What is the biggest challenge your firm or your clients face in going paperless?

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I believe the biggest challenge is the psychological change in going from a piece of paper that you can physically touch to one that is stored on the computer. The second biggest challenge is selecting the right software-one that will store documents, whose format won't become obsolete in the near future, one that mimics a firm's paper storage system. Kendall K. Wheeler,

CPA, CITP

Moore Grider & Co.

Partner Insights

Fresno, Calif.

The biggest issue with our firm is to make sure that all projects have a complete document trail in the computer. Making sure that no documentation has been left out is a major headache. Many times in a tax return or other engagement, there has been a vital part of the information, furnished by the client, that was not scanned and properly added to the information base for the return. It is a constant monitoring problem. Once the information is documented as complete, we take steps to make sure that we have an adequate backup system.

Donald R. Jex, ABA, ATP

Don Jex & Associates

Salt Lake City, Utah

The biggest challenge by far is changing the business reliance "culture" on having a hard copy. The concept our customers have is that a hard copy is like the security blanket. Even though they understand what document management is about, the paradigm shift will be long. The positive side, though, is more and more people are inquiring about document management and learning the benefits.

Todd Replogle

Business Computer

Technologies

Normal, Ill.

The biggest challenge facing our customers in going paperless is the total expense. Good imaging software solutions require a fairly significant investment in additional hardware, software, and professional services. At least five of our customers have evaluated document imaging solutions that integrate seamlessly with their back-office applications (payables and receivables especially). In each instance, they were very impressed with document imaging capabilities. However, only one is seriously considering making the investment.

Steve Lublin, CPA

CFO Consulting

Orlando, Fla.

Scanning. There is no simple-to-use, fast, adequate ability to scan documents while in the field. Carrying with you and using even a small scanner in most places is just too hard and too slow.

Stephen Morin

Stephen Morin, CPA, CDP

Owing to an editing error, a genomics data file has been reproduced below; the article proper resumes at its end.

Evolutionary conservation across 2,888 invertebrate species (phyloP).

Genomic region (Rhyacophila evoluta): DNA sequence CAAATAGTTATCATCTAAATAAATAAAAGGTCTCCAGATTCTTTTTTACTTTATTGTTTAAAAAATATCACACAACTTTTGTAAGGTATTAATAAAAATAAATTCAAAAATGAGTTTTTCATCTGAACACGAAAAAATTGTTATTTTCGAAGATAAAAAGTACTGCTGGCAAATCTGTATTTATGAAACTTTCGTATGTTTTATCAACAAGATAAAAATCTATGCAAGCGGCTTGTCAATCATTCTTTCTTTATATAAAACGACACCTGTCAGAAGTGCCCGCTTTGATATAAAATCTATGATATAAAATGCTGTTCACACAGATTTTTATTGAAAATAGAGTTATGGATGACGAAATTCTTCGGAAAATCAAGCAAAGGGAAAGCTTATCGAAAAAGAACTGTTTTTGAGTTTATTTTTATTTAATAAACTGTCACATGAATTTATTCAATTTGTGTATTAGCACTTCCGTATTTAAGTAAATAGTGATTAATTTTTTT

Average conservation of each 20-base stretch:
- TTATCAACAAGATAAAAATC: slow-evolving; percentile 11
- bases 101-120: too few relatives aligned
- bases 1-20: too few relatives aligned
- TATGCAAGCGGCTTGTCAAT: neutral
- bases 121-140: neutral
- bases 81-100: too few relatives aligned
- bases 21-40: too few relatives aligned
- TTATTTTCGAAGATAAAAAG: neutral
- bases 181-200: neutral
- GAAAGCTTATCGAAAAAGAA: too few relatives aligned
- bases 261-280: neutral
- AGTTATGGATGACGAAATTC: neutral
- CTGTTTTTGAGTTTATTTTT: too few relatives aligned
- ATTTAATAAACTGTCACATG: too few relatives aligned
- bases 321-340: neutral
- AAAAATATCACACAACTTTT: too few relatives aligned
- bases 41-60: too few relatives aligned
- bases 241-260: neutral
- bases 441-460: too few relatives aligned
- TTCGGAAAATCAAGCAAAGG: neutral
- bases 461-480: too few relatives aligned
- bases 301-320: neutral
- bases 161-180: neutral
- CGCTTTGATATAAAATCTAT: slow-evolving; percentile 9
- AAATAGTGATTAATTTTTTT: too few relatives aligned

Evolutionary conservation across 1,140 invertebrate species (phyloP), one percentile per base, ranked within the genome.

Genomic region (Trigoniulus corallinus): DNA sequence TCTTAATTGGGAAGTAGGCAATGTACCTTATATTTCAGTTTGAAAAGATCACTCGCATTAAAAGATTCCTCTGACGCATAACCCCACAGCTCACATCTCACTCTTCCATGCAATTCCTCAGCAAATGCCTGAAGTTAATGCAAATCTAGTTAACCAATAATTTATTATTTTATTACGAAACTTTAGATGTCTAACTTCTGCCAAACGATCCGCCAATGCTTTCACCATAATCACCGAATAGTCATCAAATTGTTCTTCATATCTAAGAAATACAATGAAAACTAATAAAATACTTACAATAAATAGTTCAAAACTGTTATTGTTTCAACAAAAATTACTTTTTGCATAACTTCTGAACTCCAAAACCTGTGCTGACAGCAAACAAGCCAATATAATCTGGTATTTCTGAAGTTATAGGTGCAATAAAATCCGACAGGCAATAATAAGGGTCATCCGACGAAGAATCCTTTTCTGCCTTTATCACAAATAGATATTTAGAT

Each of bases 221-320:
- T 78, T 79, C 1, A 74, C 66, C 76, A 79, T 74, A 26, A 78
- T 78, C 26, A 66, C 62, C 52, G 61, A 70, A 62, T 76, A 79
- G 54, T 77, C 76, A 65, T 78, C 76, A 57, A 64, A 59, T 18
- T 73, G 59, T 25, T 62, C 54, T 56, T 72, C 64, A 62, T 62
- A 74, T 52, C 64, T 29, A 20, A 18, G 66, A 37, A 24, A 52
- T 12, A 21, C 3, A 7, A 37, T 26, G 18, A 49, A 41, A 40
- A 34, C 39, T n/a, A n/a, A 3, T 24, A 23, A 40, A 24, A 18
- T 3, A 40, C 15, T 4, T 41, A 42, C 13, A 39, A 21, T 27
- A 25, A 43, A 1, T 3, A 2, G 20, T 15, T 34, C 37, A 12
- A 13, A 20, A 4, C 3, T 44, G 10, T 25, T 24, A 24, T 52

Software Generation

Bedford, Texas

The biggest challenge is getting the leadership of the firm to understand and appreciate the true ROI potential, so that it will make the appropriate commitment of financial, personnel, and leadership resources necessary to successfully transform the firm's culture. A "we'll-see-how-it-goes" mentality by the firm leaders is a recipe for disaster.

John H. Higgins, CPA, CITP

CPA Crossings

Rochester, Mich.

The biggest challenge for us in helping our clients go paperless is in defining what paperless means and managing expectations. The next challenge is navigating through all the techno-babble that vendors put out there to really establish what the different products do and don't do. We helped one client implement a paperless solution, but what they really wanted was a workflow solution. It turns out the paperless solution didn't have a workflow component. Anyone looking to successfully implement a product in this area really needs to spend significant time up front to document the true needs and expectations.

David Faye

Faye, Pollack & Associates

Los Angeles

The most challenging issue we have faced with our customers when working towards a paperless office is mindset and the inability to accept the new paradigm. The technology is here, is proven, and can easily be demonstrated. The advantages are tangible and real. Most customers can recognize the benefits readily. But often, even the in-house champions of this technology cannot take the leap of faith required to become truly paperless. As consultants we can develop, implement, and train a customer on a complete paperless system, but if the customer is unable (not just unwilling) to make the absolute transition, the project will fail.

Dennis Nordstrom

Triangle Partners

Glendora, Calif.

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